Mildren Porchas-Quijada1, Zyanya Reyes-Castillo1*, José Francisco Muñoz-Valle2, Sergio Durán-Barragán3,4, Virginia Aguilera-Cervantes1, Antonio López-Espinoza1, Mónica Vázquez-Del Mercado4, Mónica Navarro-Meza1 and Patricia López-Uriarte1 1Instituto de Investigaciones en Comportamiento Alimentario y Nutrición, Centro Universitario del Sur, Universidad de Guadalajara, Ciudad Guzmán, Mexico 2Instituto de Investigaciones en Ciencias Biomédicas, Centro Universitario de Ciencias de la Salud, Universidad de Guadalajara, Guadalajara, Mexic...
Source: Frontiers in Endocrinology - Category: Endocrinology Source Type: research
Dan Hu1†, Meijin Zhang2†, Hejun Zhang1, Yan Xia1, Jinxiu Lin2, Xiongwei Zheng1, Feng Peng2* and Wenquan Niu3* 1Department of Pathology, Fujian Cancer Hospital &Fujian Medical University Cancer Hospital, Fuzhou, China 2Department of Cardiology, First Affiliated Hospital of Fujian Medical University, Fuzhou, China 3Institute of Clinical Medical Sciences, China-Japan Friendship Hospital, Beijing, China Background and Objectives: Growing evidence indicates that metabolic syndrome confers a differential risk for the development and progression of many types of cancer, especially in the digestive tr...
Source: Frontiers in Oncology - Category: Cancer & Oncology Source Type: research
Shafqat Ahmad1,2,3*, Syeda Sadia Fatima4, Gull Rukh5 and Caren E. Smith6 1Department of Medical Sciences, Molecular Epidemiology, Uppsala University, Uppsala, Sweden 2Preventive Medicine Division, Harvard Medical School, Brigham and Women's Hospital, Boston, MA, United States 3Department of Nutrition, Harvard T. H. Chan School of Public Health, Boston, MA, United States 4Department of Biological and Biomedical Sciences, Aga Khan University, Karachi, Pakistan 5Department of Neuroscience, Functional Pharmacology, Uppsala University, Uppsala, Sweden 6Nutrition and Genomics Laboratory, Jean Mayer U. S. Depa...
Source: Frontiers in Endocrinology - Category: Endocrinology Source Type: research
Metabolic syndrome (MS) is a constellation of risk factors, which, when not treated, leads to the development of type 2 diabetes mellitus (T2DM) and coronary heart disease (CHD). It is a prevalent condition, which is associated with the growing epidemic of sedentary lifestyle[1]. MS is diagnosed when at least three out of five following risk factors are present: central obesity, elevated serum triglycerides, low HDL cholesterol concentrations, impaired fasting glucose and elevated systolic (SBP) or/and diastolic blood pressure (DBP)[2].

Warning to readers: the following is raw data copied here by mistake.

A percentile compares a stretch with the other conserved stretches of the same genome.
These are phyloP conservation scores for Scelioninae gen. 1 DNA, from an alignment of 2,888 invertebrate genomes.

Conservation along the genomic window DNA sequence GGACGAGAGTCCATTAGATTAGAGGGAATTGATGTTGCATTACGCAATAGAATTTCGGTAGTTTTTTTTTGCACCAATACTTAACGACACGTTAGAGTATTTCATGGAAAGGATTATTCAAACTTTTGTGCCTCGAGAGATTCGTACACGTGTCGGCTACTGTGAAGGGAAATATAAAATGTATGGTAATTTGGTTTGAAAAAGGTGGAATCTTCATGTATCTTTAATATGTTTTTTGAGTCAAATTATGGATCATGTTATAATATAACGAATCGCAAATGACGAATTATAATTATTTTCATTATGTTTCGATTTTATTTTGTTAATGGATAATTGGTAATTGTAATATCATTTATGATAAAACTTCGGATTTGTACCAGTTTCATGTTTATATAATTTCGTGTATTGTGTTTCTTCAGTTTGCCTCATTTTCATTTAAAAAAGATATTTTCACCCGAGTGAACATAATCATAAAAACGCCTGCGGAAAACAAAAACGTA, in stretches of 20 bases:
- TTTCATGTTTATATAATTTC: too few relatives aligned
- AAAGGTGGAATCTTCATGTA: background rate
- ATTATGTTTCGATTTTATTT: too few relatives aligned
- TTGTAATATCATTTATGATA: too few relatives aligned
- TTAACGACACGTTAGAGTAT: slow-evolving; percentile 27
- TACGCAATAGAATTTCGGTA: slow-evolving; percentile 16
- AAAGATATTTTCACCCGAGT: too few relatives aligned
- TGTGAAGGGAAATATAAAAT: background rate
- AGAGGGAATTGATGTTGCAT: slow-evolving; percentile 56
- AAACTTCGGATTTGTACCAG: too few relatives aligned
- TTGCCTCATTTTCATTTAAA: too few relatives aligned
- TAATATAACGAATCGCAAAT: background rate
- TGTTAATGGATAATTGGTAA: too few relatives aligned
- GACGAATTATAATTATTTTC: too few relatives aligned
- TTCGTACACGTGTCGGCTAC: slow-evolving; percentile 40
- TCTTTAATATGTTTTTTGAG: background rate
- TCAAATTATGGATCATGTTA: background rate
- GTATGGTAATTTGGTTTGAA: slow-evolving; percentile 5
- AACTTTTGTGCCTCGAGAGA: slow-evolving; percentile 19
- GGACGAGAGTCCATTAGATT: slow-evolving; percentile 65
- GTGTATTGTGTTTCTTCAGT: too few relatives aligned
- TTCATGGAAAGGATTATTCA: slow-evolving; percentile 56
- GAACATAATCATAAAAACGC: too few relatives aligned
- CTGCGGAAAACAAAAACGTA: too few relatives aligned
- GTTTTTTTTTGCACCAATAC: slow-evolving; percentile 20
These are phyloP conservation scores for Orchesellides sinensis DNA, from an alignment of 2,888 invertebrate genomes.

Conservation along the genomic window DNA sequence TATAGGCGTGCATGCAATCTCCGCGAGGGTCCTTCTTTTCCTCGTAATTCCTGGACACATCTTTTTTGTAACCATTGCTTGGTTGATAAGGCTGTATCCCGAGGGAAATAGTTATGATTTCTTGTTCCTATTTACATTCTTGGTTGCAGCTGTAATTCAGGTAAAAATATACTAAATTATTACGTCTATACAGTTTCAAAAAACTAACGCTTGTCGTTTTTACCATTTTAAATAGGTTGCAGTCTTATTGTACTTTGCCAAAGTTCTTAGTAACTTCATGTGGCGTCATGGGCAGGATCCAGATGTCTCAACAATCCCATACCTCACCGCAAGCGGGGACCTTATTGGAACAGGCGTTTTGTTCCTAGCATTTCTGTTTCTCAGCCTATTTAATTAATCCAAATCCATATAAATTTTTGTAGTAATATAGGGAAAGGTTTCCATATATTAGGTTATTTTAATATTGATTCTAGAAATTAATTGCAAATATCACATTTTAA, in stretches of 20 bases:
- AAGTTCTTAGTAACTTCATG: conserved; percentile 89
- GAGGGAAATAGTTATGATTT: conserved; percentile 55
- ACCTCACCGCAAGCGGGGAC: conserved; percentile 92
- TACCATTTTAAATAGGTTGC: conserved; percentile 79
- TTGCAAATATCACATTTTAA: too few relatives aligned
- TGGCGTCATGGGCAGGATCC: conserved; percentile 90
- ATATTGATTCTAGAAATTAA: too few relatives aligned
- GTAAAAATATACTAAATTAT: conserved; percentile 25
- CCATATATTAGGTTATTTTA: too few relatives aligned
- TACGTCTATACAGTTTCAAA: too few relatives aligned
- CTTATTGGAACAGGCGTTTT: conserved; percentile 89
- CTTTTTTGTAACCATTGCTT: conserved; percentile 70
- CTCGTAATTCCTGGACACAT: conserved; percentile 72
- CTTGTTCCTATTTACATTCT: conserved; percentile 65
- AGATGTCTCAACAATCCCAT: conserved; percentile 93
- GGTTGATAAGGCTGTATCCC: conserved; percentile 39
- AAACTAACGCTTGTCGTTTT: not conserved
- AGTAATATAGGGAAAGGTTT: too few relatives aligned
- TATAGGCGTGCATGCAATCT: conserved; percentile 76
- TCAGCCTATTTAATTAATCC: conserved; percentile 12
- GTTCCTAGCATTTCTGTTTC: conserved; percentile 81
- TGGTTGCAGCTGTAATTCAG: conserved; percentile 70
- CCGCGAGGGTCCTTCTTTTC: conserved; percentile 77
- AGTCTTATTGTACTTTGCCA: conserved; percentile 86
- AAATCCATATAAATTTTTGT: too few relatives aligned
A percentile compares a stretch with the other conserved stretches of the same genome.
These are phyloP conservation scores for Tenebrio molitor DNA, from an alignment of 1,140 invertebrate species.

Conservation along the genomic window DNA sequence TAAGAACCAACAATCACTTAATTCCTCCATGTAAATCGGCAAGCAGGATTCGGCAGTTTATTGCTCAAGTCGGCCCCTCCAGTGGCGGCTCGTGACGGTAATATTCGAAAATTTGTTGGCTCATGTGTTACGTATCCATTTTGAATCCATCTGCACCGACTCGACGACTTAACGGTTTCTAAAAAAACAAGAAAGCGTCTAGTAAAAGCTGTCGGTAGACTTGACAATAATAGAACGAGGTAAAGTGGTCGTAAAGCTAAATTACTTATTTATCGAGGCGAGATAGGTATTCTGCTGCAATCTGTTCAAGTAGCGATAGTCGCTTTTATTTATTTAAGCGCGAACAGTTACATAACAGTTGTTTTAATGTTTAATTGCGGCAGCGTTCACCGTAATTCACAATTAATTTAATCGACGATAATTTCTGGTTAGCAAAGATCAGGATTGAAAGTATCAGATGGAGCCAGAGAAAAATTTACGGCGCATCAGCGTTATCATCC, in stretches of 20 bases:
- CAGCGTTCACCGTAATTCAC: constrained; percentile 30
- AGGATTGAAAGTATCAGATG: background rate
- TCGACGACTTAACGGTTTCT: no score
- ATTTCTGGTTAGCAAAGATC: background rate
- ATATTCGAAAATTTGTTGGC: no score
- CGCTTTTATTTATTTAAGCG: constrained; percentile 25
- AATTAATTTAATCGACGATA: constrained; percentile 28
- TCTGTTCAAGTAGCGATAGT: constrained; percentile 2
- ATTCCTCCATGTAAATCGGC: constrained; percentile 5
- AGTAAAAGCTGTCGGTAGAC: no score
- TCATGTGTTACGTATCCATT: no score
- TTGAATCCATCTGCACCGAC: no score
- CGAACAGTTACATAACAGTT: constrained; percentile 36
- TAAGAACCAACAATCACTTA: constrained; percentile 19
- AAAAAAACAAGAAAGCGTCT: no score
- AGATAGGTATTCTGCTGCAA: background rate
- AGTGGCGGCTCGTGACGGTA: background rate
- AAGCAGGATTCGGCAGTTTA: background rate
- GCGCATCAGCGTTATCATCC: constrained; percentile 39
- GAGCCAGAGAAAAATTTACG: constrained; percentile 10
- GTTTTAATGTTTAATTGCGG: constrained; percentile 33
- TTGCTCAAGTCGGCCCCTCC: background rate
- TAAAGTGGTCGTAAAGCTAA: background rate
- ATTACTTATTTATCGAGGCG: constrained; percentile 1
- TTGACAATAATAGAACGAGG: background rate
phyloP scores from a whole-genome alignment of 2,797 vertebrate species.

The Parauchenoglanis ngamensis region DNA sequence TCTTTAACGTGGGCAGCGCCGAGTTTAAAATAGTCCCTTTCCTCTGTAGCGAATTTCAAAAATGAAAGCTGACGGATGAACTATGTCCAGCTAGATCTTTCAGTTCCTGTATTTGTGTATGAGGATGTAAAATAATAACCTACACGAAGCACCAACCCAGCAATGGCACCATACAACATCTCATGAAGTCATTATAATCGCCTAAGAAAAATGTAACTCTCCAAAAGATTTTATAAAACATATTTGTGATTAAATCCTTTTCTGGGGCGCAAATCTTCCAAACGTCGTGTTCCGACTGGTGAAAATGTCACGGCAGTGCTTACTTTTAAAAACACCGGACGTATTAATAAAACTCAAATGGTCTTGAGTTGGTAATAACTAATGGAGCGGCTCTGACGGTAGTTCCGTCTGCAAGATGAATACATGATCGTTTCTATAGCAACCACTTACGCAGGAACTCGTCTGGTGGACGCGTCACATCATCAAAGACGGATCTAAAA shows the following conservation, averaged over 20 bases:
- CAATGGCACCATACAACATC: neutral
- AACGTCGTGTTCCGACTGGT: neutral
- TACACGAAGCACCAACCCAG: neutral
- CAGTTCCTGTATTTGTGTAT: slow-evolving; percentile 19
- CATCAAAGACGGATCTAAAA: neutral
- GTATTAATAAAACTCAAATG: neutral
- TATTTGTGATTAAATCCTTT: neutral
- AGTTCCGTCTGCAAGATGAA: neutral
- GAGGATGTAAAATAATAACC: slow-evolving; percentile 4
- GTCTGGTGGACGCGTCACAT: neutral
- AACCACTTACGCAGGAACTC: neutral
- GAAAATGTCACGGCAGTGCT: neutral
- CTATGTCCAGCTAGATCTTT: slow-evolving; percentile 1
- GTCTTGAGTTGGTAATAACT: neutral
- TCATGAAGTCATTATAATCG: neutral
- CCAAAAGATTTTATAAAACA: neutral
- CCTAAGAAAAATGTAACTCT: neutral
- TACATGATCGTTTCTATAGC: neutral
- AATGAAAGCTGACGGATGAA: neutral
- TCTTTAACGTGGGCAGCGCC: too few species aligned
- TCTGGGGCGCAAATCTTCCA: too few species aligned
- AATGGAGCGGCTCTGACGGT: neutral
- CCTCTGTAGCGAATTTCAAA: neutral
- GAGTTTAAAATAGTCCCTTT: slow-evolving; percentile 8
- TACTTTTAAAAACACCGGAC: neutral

Source: Maturitas - Category: Primary Care Authors: Source Type: research
Overweight and obesity is epidemic across the developed world and prevalence in Australia is amongst the highest, with obesity alone costing the health system an estimated $837million[1]. Approximately 40% of Australians are overweight, undoubtedly adding to these costs and burden on the healthcare system[1]. Obesity and overweight comprise some of the key features of the Metabolic Syndrome (MetS), which is defined as central obesity plus any two of the following: raised triglycerides>1.7mmol/L, decreased high density lipoprotein cholesterol (HDL)5.6mmol/L or diagnosis of type 2 diabetes mellitus (T2DM).
Source: Diabetes Research and Clinical Practice - Category: Endocrinology Authors: Tags: Review Source Type: research
Conclusion Vitamin D, family history of diabetes, consanguinity marriages’ and hereditary gene-environment interactions and physical exercise may also contribute to the current diabetes epidemic in Qatari’s Arab populations.
Source: Diabetes and Metabolic Syndrome: Clinical Research and Reviews - Category: Endocrinology Source Type: research
Conclusion Prevention is better than cure. The need of the hour is to target premenopausal women who are at risk of developing MetS in their postmenopausal age. It will delay and prevent them from future morbidities.
Source: The Journal of Obstetrics and Gynecology of India - Category: OBGYN Source Type: research